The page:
Five Indian Americans held for illegally moving more than $600 million through unlicensed businesses


Five Indian American men who work in New York City’s Diamond District were arrested and charged with illegally processing more than $600 million through unlicensed money-transmitting businesses, U.S. Attorney Philip R. Sellinger announced on September 7.

Raj Vaidya, 26; Rakesh Vaidya, 51; Shrey Vaidya, 23; and Neel Patel, 26, all of Edison, New Jersey; and Youssef Janfar, aka “Joe Rodeo,” 57, of Great Neck, New York, have been charged with one count of operating and aiding and abetting the operation of an unlicensed money transmitting business. The defendants appeared before U.S. Magistrate Judge Edward S. Kiel in Newark federal court and were released on unsecured bond.

According to documents filed in this case and statements made in court, since 2019, Raj Vaidya, Rakesh Vaidya, Shrey Vaidya, and Patel have operated numerous purported diamond, gold, and jewelry companies in New York City’s Diamond District, including Arya Diamond Jewellery USA Inc., d/b/a “Karats & Carats,” Diamspark LGD LLC, Royal Diamonds LLC, Raj Gold and Diamond LLC, Royal Arya Jewellery Inc, and Raj Gold and Diamond Inc.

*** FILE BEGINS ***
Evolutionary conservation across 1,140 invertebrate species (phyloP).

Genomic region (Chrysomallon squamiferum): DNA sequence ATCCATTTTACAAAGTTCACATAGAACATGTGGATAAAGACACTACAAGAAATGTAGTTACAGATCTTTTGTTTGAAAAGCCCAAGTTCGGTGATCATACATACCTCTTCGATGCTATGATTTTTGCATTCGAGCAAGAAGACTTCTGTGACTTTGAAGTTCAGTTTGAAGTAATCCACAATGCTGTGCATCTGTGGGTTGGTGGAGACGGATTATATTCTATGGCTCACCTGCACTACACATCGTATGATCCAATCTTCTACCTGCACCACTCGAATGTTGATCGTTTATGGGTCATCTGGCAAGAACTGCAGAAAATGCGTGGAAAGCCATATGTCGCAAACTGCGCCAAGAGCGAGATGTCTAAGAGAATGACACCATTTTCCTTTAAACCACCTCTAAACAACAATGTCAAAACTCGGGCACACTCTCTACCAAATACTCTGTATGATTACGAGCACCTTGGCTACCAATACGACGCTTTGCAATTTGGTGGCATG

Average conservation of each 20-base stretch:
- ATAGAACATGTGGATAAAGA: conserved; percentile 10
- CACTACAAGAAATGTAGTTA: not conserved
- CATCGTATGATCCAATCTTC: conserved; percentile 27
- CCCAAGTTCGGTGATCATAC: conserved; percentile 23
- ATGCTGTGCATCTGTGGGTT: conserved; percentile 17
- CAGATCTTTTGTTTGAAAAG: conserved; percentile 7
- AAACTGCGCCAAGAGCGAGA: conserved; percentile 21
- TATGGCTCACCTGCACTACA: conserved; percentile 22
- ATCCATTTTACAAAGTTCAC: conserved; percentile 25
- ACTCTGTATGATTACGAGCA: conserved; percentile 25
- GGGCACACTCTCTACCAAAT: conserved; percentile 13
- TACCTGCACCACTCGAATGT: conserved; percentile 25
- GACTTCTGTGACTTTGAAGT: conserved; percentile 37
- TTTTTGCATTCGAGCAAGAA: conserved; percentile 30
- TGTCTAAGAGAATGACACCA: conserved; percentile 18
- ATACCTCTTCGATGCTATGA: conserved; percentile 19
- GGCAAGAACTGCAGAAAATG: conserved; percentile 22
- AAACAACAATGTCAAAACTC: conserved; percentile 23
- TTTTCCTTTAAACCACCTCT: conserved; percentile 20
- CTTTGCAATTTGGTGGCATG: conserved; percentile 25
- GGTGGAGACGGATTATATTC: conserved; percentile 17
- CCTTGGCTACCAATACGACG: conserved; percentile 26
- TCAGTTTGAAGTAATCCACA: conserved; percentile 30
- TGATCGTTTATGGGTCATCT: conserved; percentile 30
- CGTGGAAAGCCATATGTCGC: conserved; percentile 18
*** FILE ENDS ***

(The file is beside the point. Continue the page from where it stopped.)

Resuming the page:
Janfar also is accused of operating companies in the Diamond District, including Rodeo of NY, d/b/a “Sarah Jewels.” “The defendants used these and other entities as fronts to conduct hundreds of millions of dollars in illegal financial transactions for customers – including converting cash to checks or wire transfers – in exchange for substantial fees. At times, they moved millions of dollars in cash in a single day. None of their companies were registered as money-transmitting businesses with New York, New Jersey, or the Financial Crimes Enforcement Network (FinCEN),” the U.S. Attorney’s Office, District of New Jersey said in a press release.

The charge of operating and aiding and abetting the operation of an illegal money-transmitting business carries a maximum penalty of five years in prison and a fine of $250,000, or twice the gross amount of any pecuniary gain that any persons derived from the offense or of any pecuniary loss sustained by any victims of the offense, whichever is greatest.